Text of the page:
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Identification of local water resource vulnerability to rapid deglaciation in Alberta


Global glacier retreat driven by climate change will have major impacts on regional water availability, as many communities rely on glacier runoff for water supply during warm and dry seasons. A community whose water resources are potentially vulnerable is one that sources water from a glacier-fed river where that river is expected to substantially change if glacier contributions become negligible. However, regional assessments identifying which communities’ water resources are most vulnerable to such changes are lacking. Here we use observed streamflow measurements, gridded climate data and a database of municipal water sources for communities in Alberta, Canada, to identify the relative importance of glacier runoff at the local scale. In a scenario of negligible glacier runoff, we predict unprecedented streamflow lows at several communities. This approach provides a methodology to identify communities whose water resources may be vulnerable to glacier retreat and would benefit from more-focused research.

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Fig. 1: Study region of the province of Alberta, Canada.
Fig. 2: Results of PCA and clustering with SOM, showing the first two eigenvectors, the clusters in space and the SOM with clusters in PC space.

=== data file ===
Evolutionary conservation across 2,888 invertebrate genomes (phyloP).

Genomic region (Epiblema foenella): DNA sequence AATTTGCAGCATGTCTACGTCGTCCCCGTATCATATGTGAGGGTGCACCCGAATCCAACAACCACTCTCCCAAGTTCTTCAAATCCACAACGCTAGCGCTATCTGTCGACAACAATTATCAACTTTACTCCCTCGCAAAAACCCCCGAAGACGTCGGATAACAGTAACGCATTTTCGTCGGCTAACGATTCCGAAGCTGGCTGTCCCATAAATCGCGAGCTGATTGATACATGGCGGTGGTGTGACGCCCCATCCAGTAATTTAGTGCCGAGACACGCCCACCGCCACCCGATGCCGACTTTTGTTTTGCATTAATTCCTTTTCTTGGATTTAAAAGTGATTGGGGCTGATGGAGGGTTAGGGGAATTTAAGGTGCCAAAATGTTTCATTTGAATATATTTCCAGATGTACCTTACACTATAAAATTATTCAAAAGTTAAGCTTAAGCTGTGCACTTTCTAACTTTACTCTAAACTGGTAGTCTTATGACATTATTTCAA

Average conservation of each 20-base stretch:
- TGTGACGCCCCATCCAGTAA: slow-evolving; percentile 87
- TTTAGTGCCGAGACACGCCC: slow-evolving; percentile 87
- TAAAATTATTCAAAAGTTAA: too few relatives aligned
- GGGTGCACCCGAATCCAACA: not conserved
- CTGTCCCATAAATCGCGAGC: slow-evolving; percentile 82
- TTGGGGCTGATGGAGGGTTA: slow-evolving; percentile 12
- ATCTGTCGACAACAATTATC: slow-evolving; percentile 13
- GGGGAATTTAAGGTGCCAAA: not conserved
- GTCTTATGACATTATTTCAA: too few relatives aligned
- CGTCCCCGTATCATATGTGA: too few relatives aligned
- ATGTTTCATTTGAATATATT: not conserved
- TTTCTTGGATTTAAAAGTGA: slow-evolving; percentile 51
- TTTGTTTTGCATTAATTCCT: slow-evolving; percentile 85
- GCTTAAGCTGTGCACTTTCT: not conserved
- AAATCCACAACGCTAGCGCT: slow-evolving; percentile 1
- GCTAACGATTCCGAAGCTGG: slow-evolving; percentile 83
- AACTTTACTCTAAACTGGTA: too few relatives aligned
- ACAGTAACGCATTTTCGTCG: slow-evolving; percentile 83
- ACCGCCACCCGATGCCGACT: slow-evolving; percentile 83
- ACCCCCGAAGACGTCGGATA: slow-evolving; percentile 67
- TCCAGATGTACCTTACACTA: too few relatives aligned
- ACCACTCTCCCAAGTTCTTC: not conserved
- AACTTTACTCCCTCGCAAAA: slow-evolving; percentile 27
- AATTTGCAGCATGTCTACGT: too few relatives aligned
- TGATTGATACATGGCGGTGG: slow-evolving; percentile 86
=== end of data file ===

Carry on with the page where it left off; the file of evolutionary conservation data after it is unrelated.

Fig. 3: The results of the regression models and the projected streamflow at the identified vulnerable communities.

Data availability

All data are publicly available. ERA-Interim reanalysis is available from ECMWF24. Glacier inventory is available from the RGI27. Topography is available from the SRTM34. Streamflow is available from the Environment Canada HYDAT database42. Municipal water source data, collected in this study, are available on Zenodo (

Code availability

Code to reproduce the main results in this study is available on GitHub (


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We thank Environment Canada for providing streamflow data, the European Centre for Medium-range Weather Forecasts (ECMWF) for the ERA-Interim reanalysis data, the Randolph Glacier Inventory consortium for glacier inventory data and the Shuttle Radar Topography Mission for providing topographic data. We also thank M. Jellinek for providing feedback on the manuscript. Funding supporting this study was provided through the Natural Sciences and Engineering Research Council (NSERC) of Canada.

Author information




S.A. gathered and processed the data. S.A. developed the analysis and made the figures, both with input from V.R. S.A. and V.R. shared the writing of the paper.

Corresponding author

Correspondence to Sam Anderson.

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The authors declare no competing interests.

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Peer review information Nature Climate Change thanks Shawn Marshall and the other, anonymous, reviewer(s) for their contribution to the peer review of this work.

Publisher’s note Springer Nature remains neutral with regard to jurisdictional claims in published maps and institutional affiliations.

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Supplementary Information

Supplementary Figs. 1–9.

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Anderson, S., Radić, V. Identification of local water resource vulnerability to rapid deglaciation in Alberta. Nat. Clim. Chang. 10, 933–938 (2020).

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